And the fact that neither EASA nor the FAA has openly adopted ICAO’s updated PANS-TRG (procedures for air navigation services – training) leaves the world rather short of regulatory role models where pilot training and licencing is concerned.

ICAO’s PANS-TRG Doc 9995 addresses the new system known as evidence-based training (EBT) that an increasing number of top-line carriers – unwilling to wait for the regulators – are adopting for their crews’ recurrent training. This is a system of monitoring real pilot performance in line operations via flight data monitoring (FDM) and line operation safety auditing to identify where training is clearly needed, and supplying it accordingly.

However, these airlines are based in countries where the NAA is prepared to approve an alternative training and qualification programme (ATQP).

EASA, however, has this to say: “We are aware that the ICAO document on evidence-based training is released. It was mainly developed by an IATA working group, but the agency was involved in one of the IATA-led subgroups when the EBT documents had been developed.”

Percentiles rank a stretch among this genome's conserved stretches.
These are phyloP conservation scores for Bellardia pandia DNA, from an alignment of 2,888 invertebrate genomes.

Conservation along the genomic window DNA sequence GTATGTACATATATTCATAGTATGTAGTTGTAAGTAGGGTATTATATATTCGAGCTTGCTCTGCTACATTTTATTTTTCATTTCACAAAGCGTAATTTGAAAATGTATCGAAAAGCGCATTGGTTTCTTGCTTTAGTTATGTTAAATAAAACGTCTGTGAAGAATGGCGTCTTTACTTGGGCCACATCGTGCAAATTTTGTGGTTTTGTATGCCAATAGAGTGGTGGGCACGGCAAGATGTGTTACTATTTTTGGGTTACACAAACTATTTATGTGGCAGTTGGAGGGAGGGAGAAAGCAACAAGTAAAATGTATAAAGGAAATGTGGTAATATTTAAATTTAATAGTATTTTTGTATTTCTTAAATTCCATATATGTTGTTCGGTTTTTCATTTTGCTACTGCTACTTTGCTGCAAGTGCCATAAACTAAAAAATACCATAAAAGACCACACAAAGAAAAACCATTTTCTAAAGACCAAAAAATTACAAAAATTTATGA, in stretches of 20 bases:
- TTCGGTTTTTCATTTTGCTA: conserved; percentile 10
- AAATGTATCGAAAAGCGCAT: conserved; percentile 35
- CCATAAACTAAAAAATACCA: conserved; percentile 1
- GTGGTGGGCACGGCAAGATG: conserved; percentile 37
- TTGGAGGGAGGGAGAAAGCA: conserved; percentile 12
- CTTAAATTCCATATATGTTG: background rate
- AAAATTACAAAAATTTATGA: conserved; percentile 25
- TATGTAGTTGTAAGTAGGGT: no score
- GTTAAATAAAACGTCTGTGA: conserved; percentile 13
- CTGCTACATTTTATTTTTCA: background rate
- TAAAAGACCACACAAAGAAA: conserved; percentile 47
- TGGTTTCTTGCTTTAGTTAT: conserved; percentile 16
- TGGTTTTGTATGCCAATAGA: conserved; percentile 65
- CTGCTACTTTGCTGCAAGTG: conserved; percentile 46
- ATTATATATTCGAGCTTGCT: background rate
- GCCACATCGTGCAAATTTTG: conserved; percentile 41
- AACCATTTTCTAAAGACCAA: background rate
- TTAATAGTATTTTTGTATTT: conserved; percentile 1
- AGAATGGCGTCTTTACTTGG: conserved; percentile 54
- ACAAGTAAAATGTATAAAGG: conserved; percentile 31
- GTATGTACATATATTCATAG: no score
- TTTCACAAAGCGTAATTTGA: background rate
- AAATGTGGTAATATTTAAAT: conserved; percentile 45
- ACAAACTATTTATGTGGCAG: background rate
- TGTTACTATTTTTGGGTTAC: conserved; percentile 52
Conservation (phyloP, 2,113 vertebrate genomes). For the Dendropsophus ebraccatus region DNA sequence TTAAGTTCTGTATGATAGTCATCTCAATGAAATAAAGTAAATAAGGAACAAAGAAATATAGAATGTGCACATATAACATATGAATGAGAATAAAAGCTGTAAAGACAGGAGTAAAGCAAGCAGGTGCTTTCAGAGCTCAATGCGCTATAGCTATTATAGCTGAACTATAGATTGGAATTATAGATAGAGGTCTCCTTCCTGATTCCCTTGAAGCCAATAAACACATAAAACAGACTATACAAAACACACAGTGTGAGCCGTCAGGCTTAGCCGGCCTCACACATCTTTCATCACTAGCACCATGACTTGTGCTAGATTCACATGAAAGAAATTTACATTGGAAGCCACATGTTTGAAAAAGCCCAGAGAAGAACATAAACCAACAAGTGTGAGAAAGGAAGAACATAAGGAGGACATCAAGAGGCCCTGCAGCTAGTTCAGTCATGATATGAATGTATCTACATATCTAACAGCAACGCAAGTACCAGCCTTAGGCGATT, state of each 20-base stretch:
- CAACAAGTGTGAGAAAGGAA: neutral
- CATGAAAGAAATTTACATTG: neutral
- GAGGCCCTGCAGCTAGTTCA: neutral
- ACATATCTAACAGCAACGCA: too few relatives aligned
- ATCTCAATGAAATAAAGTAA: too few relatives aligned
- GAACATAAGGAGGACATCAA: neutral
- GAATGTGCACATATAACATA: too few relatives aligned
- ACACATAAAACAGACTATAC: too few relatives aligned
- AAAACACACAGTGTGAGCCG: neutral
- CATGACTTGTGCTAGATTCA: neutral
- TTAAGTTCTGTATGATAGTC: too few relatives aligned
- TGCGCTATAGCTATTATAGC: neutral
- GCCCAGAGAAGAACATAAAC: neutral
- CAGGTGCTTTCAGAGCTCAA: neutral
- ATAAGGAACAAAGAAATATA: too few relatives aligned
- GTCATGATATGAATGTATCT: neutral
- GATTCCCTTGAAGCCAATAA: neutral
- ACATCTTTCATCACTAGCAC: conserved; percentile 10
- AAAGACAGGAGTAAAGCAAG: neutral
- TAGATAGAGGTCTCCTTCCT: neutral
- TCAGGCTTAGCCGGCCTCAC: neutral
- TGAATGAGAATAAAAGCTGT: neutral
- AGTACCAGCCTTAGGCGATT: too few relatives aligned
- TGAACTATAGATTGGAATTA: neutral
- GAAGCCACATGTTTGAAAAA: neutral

EASA says it does indeed plan action, explaining: “We have included a task in our rulemaking programme [RMT.0599] in order to address this subject [EBT] and the subject of the ATQP. The task description in the published RMP states that ‘…the review will include the following items: EBT taking into account recent ICAO amendments; ATQP taking into account experience gained in commercial air transport aeroplane operations and extension to CAT helicopter operations’.”